A Zip & A Double-Click: Top Mixtapes Of January 2013

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Top 3 Mixtapes

Wrath Of Caine-1

1. Pusha T – Wrath of Caine
Despite being a huge improvement over Fear of God, Wrath of Caine still doesn’t come close to the coke-rap opuses that the Clipse released in their heyday. It’s still good enough to be my favorite mixtape of January though. Pusha snarls his way through every single verse on the tape and the beat selection is outstanding. There are some weak spots holding the tape back like “Trust You” and French Montana’s terrible hook on “Doesn’t Matter” but overall, after hearing Wrath of Caine, I’m looking forward to Pusha’s debut album which is due later this year. But I might be even more excited to hear fellow Re-Up Gang rapper Ab-Liva’s next project after hearing him go all “Buried Alive” on “Re-Up-Gang Motivation”. (Download)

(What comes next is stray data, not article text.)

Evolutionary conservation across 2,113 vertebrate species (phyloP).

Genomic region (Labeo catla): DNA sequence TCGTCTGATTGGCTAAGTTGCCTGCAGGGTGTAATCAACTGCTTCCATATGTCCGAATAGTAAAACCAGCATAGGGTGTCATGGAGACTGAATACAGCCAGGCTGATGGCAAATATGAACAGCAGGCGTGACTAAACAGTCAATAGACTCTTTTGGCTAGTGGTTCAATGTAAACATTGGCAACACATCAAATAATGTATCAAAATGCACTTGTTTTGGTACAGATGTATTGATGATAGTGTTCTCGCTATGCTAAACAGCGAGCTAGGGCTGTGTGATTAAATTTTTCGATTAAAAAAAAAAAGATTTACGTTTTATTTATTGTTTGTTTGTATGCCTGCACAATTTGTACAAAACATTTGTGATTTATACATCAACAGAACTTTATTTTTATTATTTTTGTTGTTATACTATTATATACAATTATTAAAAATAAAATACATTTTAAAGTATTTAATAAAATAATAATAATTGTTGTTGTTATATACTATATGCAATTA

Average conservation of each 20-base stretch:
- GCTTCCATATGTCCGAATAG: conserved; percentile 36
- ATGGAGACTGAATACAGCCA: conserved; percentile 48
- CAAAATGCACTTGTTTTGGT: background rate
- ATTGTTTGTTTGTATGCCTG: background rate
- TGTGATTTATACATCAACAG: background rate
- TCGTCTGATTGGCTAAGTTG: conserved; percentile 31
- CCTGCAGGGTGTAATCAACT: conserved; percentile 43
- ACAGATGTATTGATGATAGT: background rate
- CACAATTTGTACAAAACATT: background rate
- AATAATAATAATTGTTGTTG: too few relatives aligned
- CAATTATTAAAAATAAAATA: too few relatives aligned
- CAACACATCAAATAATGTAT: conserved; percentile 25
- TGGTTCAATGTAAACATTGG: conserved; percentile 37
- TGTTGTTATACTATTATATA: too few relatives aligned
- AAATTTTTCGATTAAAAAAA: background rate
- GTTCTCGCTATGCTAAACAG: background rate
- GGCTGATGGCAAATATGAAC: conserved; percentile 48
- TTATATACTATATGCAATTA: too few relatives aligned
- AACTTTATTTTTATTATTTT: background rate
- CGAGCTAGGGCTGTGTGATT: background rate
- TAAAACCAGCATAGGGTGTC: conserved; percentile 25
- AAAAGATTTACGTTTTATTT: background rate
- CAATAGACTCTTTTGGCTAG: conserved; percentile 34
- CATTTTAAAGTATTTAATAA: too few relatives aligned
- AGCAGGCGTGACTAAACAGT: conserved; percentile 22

Starvation II

2. Ace Hood – Starvation II
I wasn’t expecting much when I downloaded this mixtape. The only Ace Hood track that I had previously heard was the “Hustle Hard” remix, which was a solid song, but it was pretty generic and it didn’t make me want to listen to an entire project by the guy. Starvation II far surpassed my expectations and convinced me that Ace Hood is one of the most underrated rappers in the game. Ace switches between classic southern rap storytelling (“Lil Nigga”), amazing Young Chop produced trap-rap (“Root of Evil”), and tracks with socially conscious lyrics that still bang (“Fuck Da World”). There are a good handful of skippable tracks on Starvation II, but the tape’s highlights are impressive. (Download)

Life Changes

3. Casey Veggies – Life Changes
The production on Life Changes is great from front-to-back, helping make this tape the most consistently good project released this month. On the tape’s 13 tracks, there is only one guest verse (from fellow west-coat rapper Dom Kennedy), so you really get a chance to hear how Casey Veggies has improved as a rapper since his first release in 2007. On standout track “These Days”, Casey says that his favorite rapper is Kanye West. West’s lyrical influence is apparent in the confessional and introspective lines that are all over this tape. (Download)

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